My son Bruce turned 1 on Halloween. This past year has been absolutely amazing. Being a mom is a trip, a fun, awesome, weird, cool trip. For health reasons I needed a C-section, and when the doctor asked me what date I'd like to schedule it for, I immediately thought of Halloween. I've got a bit of an interest in morbid and macabre shit, so having a Halloween baby sounded pretty rad.
As far back as I can remember, the very first horror movie I ever watched was Texas Chainsaw Massacre, after school. I was probably 6 or 7, and every day I'd sit in my grandpa's La-z-boy and watch after school shows. But, this one afternoon, I wanted to watch something else and I'd recently seen the movie Summer School, a comedy where Mark Harmon plays a teacher who has to get these delinquent students to pass some test or whatever. Well, a couple of the students in the movie were big horror fans. For one of their "projects" they showed the movie Texas Chainsaw Massacre, so I was first exposed to the gore classic there. My dad was a major movie buff and he kept a massive printed ledger of all the films he recorded off the TV. I checked, and we had it.
We literally had hundreds of VHS tapes that had anywhere from 3-5 movies on them. My dad was a bit OCD (like a lot OCD) and he had all the movies in our den organized numerically. The numbered tapes corresponded with his ledger, which was organized both alphabetically and by genre. I checked to see if we had it, we did, and I popped it in the VCR. It was the second movie on this particular tape, so I had to fast-forward through 2 hours to get to it, and I was in a rush, cause if I got caught watching it, I knew I'd be in trouble.
Once the movie began, I knew it was gonna be good. I was riveted. It was such a different kind of film than the standard fare I'd been used to watching (Goonies, Bedknobs and Broomsticks, The Last Unicorn). This seemed real. I instantly fell in love with horror, and specifically, cult horror. Ever since I've amassed quite the horror film collection, and since I was never allowed to celebrate Halloween as a kid (seriously never, not once…religious parents), when my doctor asked if I had a preferred date for delivering Bruce, the first thing I thought of was Halloween.
So, it's no big shock that when I decided to road trip around Texas this past September, I knew I had to visit the real life Texas Chainsaw Massacre House that was used for the filming. I learned that the house had been dismantled then rebuilt in its entirety in Kingsland, Texas, and currently operates as a restaurant.
When my baby Bruce and I rolled up to the iconic horror home, it was actually pretty surreal. I mean, not only did the filmmakers use the house for exteriors, but it was used for interior shots as well. The house is exactly like it looks in the movie except for all the corpses and taxidermies animals.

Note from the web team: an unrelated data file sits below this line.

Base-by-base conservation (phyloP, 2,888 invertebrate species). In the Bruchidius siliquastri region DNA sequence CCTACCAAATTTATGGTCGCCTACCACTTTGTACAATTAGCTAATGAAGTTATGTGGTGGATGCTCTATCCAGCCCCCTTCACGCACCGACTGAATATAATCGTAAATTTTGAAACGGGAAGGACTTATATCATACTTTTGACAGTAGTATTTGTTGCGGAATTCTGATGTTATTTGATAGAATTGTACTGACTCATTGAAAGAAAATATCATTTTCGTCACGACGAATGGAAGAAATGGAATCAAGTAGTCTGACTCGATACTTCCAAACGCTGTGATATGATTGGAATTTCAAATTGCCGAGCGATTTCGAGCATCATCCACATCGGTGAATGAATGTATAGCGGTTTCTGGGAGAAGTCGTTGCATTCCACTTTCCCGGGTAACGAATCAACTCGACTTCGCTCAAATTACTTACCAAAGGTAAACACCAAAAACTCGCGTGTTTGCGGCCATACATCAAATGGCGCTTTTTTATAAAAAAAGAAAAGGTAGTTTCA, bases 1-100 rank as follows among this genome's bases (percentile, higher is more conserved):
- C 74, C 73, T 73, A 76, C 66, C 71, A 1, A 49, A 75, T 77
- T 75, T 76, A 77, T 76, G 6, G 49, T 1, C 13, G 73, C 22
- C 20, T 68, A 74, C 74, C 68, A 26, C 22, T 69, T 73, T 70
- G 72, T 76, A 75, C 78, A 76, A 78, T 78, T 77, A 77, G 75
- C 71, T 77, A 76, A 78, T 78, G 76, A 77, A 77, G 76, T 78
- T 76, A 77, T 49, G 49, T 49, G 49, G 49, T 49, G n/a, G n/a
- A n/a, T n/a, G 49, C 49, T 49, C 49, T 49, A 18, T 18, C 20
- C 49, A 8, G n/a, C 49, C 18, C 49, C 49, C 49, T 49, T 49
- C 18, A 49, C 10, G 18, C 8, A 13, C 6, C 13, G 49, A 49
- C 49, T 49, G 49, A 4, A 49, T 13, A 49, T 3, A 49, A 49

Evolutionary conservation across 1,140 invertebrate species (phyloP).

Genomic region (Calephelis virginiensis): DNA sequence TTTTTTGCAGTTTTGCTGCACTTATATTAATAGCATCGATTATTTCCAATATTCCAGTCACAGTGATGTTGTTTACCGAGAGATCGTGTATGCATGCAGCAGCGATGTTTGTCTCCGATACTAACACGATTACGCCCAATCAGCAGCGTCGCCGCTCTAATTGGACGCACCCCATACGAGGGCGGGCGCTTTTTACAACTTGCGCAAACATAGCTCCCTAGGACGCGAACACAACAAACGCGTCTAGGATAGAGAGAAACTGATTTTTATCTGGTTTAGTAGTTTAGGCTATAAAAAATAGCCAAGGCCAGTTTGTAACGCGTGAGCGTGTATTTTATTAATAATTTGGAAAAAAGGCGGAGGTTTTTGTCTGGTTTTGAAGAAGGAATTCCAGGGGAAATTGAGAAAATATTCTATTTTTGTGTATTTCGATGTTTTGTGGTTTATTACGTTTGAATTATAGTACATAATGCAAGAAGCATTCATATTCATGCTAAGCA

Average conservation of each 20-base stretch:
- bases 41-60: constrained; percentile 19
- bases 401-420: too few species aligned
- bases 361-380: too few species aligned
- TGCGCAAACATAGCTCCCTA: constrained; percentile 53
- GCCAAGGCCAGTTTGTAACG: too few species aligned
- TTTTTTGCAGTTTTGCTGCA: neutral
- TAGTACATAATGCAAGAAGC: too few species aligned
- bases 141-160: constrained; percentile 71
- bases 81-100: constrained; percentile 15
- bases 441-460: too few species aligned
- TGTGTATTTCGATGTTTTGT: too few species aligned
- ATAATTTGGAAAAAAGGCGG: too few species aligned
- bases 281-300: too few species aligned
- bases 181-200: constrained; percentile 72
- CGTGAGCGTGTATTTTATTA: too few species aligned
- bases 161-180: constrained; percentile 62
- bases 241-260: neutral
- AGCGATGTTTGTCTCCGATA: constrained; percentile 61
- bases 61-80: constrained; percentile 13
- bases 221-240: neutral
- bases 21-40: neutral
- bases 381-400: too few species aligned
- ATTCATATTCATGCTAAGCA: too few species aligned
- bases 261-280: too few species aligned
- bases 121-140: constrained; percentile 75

We visited for lunch on a weekday and there were only a few other people in the restaurant, who were finishing up their meals, so by the time my burger and fries came we had the place all to ourselves. The house was filmed in Round Rock, Texas, but then moved here in Kingsland in 1988. It's a historic house, famous not just for being in the movie. The waitstaff sadly had never watched the film, but they let me take so many pictures and even took some pics of me and my little boy.
I ordered a "Leatherface Lemonade", which was Jake Daniels, a splash of coke and lemonade.
Then I got a tour around the house. It was gorgeous.
Incredibly well-kept and reminded me of homes I've visited in Savannah, Georgia.
It had a thoroughly Southern feel throughout. I can honestly say I can't wait to go back.
Recently, director Tobe Hooper opened up about some of the set secrets, in honor of the anniversary. Below is a fantastic interview by Hooper on the "brutal" and "extreme" filming conditions on set. As a side note, this description is what I was envisioning while eating my rare burger covered in bacon and blue cheese:
"The last day of shooting went on for like 26 or 27 hours. Maybe even longer because I had to shoot an actor out. And it was the last prosthetic job on Old Granpa, and he was melting. The lights were so damn strong that the bones [they were using as props] started cooking. So every time I'd say cut everyone would run to the window and puke, throw up. A doctor had to come out and administer dramamine to help settle people's stomachs.
This family was into death art, it was a hobby. And we needed animals. The city pound had done their due for the month and they came out with a dump truck, I was in the house I didn't even know it has happening. Anyway they pulled up about 20 meters from the house and dumped about 500 lbs of dead animals out front. I came out and looked at it and realized it was over the line, that a domestic animal is like a child so seeing all those dead cats and dogs would ruin the movie. So I said, "get rid of these." And then I went back inside and I was shooting.
The house was tinted because we were shooting the dinner table scene, which takes place at night but we were shooting part of it in the day. But when I told them to get rid of it, someone got 5 gallons of gasoline and poured it over all of those dead animals and set fire to them. I guess they were thinking that they were going to disappear or go up into ashes. The house was bad enough with the bones cooking and everyone throwing up, but then all of this smoke [from burning fur and flesh] started coming in through the house. That's when everyone really started losing it. "- Bloody Disgusting